Impaired hepatic extraction and increased splanchnic production contribute to lactic acidosis in canine sepsis.

American Journal of Respiratory and Critical Care Medicine

PubMedID: 10673195

Chrusch C, Bands C, Bose D, Li X, Jacobs H, Duke K, Bautista E, Eschun G, Light RB, Mink SN. Impaired hepatic extraction and increased splanchnic production contribute to lactic acidosis in canine sepsis. Am J Respir Crit Care Med. 2000;161(2 Pt 1):517-26.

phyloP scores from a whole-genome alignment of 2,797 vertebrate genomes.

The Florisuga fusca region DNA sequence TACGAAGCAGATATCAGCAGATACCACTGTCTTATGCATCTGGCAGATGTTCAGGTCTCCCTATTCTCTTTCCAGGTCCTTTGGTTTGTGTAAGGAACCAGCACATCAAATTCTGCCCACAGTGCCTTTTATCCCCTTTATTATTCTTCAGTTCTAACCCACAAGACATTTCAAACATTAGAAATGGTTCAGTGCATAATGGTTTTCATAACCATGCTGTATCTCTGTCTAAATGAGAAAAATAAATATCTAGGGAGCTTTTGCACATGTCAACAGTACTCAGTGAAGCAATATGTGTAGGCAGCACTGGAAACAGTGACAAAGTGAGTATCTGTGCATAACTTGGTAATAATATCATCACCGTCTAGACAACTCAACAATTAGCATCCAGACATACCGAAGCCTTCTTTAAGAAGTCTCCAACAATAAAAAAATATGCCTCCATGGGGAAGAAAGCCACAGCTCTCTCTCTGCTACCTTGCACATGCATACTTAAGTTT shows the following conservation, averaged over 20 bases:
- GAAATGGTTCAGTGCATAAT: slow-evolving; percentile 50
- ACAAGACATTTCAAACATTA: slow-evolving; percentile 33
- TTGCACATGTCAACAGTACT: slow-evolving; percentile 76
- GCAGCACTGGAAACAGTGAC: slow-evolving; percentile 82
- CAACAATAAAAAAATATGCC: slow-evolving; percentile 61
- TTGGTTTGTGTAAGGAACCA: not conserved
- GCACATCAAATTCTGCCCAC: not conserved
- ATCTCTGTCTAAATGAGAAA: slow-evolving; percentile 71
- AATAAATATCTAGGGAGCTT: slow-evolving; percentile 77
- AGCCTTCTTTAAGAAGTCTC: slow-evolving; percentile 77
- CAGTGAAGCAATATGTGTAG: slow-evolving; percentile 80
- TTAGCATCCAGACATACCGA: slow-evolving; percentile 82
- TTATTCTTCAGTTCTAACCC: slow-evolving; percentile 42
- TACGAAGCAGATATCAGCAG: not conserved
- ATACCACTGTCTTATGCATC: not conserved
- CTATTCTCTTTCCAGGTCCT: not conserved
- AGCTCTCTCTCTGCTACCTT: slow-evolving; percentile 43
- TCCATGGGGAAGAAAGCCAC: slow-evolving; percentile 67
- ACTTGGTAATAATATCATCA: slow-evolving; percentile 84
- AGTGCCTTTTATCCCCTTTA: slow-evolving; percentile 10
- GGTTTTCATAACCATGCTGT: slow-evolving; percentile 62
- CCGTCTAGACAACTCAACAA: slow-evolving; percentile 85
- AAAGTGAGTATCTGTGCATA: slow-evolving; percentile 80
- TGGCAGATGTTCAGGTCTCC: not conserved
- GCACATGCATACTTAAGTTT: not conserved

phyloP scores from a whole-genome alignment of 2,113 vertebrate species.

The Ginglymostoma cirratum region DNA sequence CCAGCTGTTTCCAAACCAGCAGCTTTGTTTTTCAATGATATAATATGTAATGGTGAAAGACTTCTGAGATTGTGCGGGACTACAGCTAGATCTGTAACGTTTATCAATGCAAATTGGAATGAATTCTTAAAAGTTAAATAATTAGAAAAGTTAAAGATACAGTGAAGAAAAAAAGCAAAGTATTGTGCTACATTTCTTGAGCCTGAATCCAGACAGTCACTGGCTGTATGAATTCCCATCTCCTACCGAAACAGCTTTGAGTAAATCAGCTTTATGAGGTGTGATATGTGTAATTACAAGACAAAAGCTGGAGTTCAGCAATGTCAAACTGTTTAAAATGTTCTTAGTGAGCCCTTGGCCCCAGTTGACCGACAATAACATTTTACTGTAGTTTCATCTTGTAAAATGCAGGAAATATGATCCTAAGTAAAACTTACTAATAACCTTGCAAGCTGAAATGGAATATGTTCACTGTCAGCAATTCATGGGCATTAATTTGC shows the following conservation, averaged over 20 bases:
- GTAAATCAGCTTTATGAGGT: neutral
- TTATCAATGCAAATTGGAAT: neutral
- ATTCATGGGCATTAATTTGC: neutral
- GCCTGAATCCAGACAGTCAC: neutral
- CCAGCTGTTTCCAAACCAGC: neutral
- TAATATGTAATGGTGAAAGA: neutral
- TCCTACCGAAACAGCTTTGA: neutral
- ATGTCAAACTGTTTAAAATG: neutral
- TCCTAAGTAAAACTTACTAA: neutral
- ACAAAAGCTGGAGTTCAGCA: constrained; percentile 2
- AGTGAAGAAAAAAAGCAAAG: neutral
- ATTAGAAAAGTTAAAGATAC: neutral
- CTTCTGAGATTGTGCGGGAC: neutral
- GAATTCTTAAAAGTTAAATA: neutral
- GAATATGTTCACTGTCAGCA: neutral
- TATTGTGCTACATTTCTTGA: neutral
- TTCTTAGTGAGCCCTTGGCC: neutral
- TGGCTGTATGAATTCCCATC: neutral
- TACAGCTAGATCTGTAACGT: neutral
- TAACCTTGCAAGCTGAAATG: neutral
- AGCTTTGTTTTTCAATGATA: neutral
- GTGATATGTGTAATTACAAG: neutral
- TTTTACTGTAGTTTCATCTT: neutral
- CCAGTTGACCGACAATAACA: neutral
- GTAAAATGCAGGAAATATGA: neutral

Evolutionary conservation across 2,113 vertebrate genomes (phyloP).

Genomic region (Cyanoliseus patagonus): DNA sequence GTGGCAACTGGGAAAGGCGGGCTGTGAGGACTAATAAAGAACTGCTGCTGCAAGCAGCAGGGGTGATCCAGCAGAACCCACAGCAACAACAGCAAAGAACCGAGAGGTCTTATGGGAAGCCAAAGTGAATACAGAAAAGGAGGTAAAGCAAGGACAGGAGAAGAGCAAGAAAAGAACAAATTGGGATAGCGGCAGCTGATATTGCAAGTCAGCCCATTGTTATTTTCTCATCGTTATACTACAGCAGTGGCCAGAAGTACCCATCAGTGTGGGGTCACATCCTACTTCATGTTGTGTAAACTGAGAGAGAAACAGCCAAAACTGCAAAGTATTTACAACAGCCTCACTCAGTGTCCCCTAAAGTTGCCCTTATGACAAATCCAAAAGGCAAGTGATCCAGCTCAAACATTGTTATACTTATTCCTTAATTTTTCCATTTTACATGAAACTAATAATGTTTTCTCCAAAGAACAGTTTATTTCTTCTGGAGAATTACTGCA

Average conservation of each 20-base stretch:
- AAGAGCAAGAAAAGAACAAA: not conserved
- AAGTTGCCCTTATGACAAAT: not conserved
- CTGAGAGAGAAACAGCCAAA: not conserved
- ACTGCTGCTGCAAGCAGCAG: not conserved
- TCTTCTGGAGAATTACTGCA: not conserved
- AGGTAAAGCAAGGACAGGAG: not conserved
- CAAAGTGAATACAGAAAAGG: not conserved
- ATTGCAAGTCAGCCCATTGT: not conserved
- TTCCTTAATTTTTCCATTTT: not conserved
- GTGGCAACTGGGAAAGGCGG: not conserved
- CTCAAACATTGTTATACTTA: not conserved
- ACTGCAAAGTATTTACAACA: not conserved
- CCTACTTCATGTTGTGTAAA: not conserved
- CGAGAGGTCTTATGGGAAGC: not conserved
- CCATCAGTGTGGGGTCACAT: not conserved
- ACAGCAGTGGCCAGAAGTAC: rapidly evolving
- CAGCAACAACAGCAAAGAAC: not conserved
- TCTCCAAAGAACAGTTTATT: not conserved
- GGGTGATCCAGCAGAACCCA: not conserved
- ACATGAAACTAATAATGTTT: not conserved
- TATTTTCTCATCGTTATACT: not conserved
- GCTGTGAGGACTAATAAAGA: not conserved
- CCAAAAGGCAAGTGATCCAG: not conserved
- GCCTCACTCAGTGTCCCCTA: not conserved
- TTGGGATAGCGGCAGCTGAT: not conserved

In septic shock, the extent to which lactic acidosis (LA) is a consequence of splanchnic lactate overproduction (SLP) or impaired hepatic lactate extraction (HLE) is not clear. We examined SLP and HLE in E. coli sepsis in dogs. We further determined the effects of vasopressor treatments, which included phenylephrine, dopamine, norepinephrine, and a combination of dobutamine and norepinephrine treatment, on SLP and HLE in respective groups. The animals were studied while anesthetized and ventilated. During sepsis, SLP increased as compared with presepsis (-0.017 versus 0.07 mmol/min, p < 0.05), but this increase could not be explained by reduced splanchnic oxygen delivery (SOD). During sepsis, HLE increased as compared with baseline (0.8 versus 8%, p < 0.05), but was significantly lower than that found during lactic acid loading in nonseptic dogs. None of the vasopressor treatments had a detrimental effect on SLP. These results indicate that LA in sepsis occurs secondary to an increase in splanchnic lactate production that is not related to reduced splanchnic oxygen delivery, as well as to a decrease in hepatic lactate extraction. Effects of different vasoactive agents did not alter either splanchnic lactate production or hepatic lactate extraction in this sepsis model.